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By Harold Henderson

The least of her problems. Among those prosecuted by the Illinois Department of Agriculture under animal-care regulations last fall, according to a department newsletter: a southern Illinois resident fined $100 for "possession of a tiger without a license."

"Not one foot of track has been laid since the inception and demise of the [central area circulator] project, yet an astounding $59 million of tax dollars have been spent," writes Dennis Constant in ITEF Comment (January 4). "According to published reports, $33 million was paid to project designers DeLeuw Cather & Co. and McDonough Associates. The project managers, Chicago Partners, a joint venture of politically-connected Stein & Co., U.S. Equities and ICF Kaiser Engineers, Inc., took $16 million for their trouble. Sasaki Associates, a Boston urban planner, took $2 million for designing the streetcar line's stations. But it wasn't all work and no play. Project Director Stephen E. Schlickman decided a tour of European cities was needed to check out similar trolley systems, claiming no such system was in operation in the U.S....Rather than one analyst visiting Denver, where a successful central area 'low floor' circulator system is in operation using buses, five persons flew to Amsterdam, Holland, Zurich, Switzerland and Grenoble, France."

Statistical excerpt from a speech Jim Edgar will never give. Number of low-skilled, unemployed workers and welfare recipients in the Chicago metropolitan area: 253,491. Number of entry-level job openings in the area: 47,102 (Nikolas Theodore, Chicago Urban League).

"There is a sense in which anyone wishing to make a successful adult career as a violinist or pianist has to start out as a child prodigy," writes Robert Finn in the Chicago Symphonic Times (Winter). "He/she must, after all, train fingers, arms, and other body parts to do some highly unnatural things and assume some very unorthodox positions for long periods. This must be done when the muscles are young and easily trained. If you wait until you are 10 or 11 before starting this process, most performers will tell you, it is already too late if your goal is a solo career. Such a 'late' start is fine for someone who simply wants to play for his own enjoyment and for the love of music; but for those intent on serious careers, an earlier start is essential."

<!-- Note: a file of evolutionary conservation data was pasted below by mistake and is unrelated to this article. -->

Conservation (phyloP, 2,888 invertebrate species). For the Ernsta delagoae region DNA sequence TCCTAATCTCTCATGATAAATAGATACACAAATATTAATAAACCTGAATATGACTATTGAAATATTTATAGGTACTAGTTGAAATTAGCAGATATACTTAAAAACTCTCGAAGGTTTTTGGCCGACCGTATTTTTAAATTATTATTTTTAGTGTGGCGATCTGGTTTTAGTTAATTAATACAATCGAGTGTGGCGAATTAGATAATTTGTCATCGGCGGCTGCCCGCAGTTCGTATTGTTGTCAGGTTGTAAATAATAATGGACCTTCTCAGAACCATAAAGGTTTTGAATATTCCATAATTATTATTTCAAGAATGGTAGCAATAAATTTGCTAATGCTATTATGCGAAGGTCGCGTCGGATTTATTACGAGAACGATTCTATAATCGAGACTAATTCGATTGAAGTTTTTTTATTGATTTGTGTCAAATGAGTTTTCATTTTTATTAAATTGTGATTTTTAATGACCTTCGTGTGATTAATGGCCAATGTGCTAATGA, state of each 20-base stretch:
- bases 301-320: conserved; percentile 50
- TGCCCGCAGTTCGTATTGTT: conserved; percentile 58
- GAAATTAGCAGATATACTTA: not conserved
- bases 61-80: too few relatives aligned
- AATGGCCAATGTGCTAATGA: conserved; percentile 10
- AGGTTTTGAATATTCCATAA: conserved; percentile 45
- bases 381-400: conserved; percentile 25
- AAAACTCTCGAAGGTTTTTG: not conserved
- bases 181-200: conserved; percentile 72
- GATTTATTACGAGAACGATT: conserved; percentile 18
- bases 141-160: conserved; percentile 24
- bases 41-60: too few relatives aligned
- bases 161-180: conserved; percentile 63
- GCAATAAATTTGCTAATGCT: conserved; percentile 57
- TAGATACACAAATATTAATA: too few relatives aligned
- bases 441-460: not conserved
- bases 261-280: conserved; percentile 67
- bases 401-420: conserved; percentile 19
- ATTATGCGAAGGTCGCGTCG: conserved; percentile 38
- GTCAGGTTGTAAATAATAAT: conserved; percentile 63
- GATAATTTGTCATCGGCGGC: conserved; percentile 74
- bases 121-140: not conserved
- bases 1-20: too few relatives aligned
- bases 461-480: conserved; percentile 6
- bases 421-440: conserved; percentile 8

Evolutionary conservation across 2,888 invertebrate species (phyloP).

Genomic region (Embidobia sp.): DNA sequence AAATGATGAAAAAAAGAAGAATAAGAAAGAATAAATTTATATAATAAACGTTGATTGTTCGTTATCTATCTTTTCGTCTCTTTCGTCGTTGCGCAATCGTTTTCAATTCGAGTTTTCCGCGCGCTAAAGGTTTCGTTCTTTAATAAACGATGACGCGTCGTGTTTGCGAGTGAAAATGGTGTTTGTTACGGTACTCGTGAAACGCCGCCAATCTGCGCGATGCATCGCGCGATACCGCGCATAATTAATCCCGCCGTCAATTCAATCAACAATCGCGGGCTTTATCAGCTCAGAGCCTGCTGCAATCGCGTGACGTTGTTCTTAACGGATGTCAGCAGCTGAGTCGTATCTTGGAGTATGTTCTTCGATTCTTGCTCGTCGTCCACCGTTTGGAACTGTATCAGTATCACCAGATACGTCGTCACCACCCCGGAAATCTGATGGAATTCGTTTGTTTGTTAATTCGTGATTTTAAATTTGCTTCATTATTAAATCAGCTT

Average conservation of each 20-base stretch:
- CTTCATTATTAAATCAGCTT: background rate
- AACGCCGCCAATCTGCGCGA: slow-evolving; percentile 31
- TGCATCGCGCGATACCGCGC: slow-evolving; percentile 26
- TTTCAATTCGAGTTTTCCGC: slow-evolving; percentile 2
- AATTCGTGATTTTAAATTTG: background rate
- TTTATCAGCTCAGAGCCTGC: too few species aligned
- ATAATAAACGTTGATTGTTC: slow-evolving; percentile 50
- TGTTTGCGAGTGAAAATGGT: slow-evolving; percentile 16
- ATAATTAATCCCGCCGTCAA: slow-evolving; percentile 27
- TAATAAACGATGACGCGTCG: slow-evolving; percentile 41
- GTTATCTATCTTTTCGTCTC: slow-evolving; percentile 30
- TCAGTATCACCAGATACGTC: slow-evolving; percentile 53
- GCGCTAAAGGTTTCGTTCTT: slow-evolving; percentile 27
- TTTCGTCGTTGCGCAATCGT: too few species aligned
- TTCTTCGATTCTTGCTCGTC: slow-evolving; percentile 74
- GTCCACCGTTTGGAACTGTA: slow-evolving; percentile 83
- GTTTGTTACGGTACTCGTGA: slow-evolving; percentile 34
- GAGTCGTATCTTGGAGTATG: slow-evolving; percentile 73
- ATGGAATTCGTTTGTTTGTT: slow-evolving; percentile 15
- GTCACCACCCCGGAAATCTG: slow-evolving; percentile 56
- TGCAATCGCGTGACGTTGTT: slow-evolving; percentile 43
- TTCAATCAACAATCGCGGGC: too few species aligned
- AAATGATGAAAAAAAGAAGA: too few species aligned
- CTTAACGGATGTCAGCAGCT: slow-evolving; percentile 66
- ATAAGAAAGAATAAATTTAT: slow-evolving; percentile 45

"Odd, isn't it?" asks Leonard Fain in the Chicago Jewish Star (January 12-25). "The Republican freshmen in the House of Representatives, zealots almost all, are the product of colleges and universities in which, it is alleged, the radicals of the '60s were their teachers. In theory, they've been exposed to political correctness, multicultural curricula, all the subversive teachings that so alarm the right. Plainly, the right can rest easy."

In which dupes of patriarchy behave unexpectedly. Frederica Mathewes-Green in the Chicago-based Christian Century (January 3-10): "Pro-choicers tend to predict that pro-lifers prefer top-down authoritative decision-making to a more collaborative process, and are surprised to find that the reverse is true."

"Apart from buying a monthly copy of Streetwise, I tend not to cough up," writes Evanstonian Joseph Epstein in his new book of essays, With My Trousers Rolled. But "occasionally, I will yield to a clever approach. 'Excuse me,' a guy one day asked me, 'but are you an architect?' 'No,' I answered, 'but why do you think I might be?' 'I dunno,' he said, 'something about your tie. Got any change?' 'For you, yes,' I said, forking over a buck."

New Second District U.S. representative Jesse Jackson Jr. "is more than just a chip off the old block," according to Salim Muwakkil in In These Times (December 25). "While his father has never been known for his attention to the minutiae of political work, Jesse Jr. is a details man. The younger Jackson is well-acquainted with the information superhighway and even set up a bank of specially programmed computers in his home to aid his campaign effort."

Crossed wires in the school biz. Importance of parental involvement to educational success, according to 610 Illinois administrators, teachers, and school board members surveyed by the Illinois Tax Foundation (Tax Facts, November): "Great" (over 4 on a scale of 0 to 5). Number of the 610 who would make "parental involvement" their number one priority for use of an extra $1,000 per student: 2. (They'd rather buy computers.)

"I think I have the underlying cause of America's growing stupidity," writes Rack Jite in Conservatively Incorrect (December), expressing a sentiment you can't hear on NPR anymore. "A recent Gallup poll showed that 72% of Americans believe Angels are real and interact in our daily lives. Asexual, flying feather-winged, translucent beings from outside our atmosphere, which CNN News spent hours on recently documenting their proficiency deflecting bullets and stopping car crashes. I mean gee, is it just coincidence that as we suffer this spiritual revival in America, our kids get dumber, we move further to the Right, the majority of us are less secure in our jobs and homes, and rabid little right-wing nitwits are running the show?"

Send tips to cityfile@chireader.com.

Art accompanying story in printed newspaper (not available in this archive): Illustration/Carl Kock.

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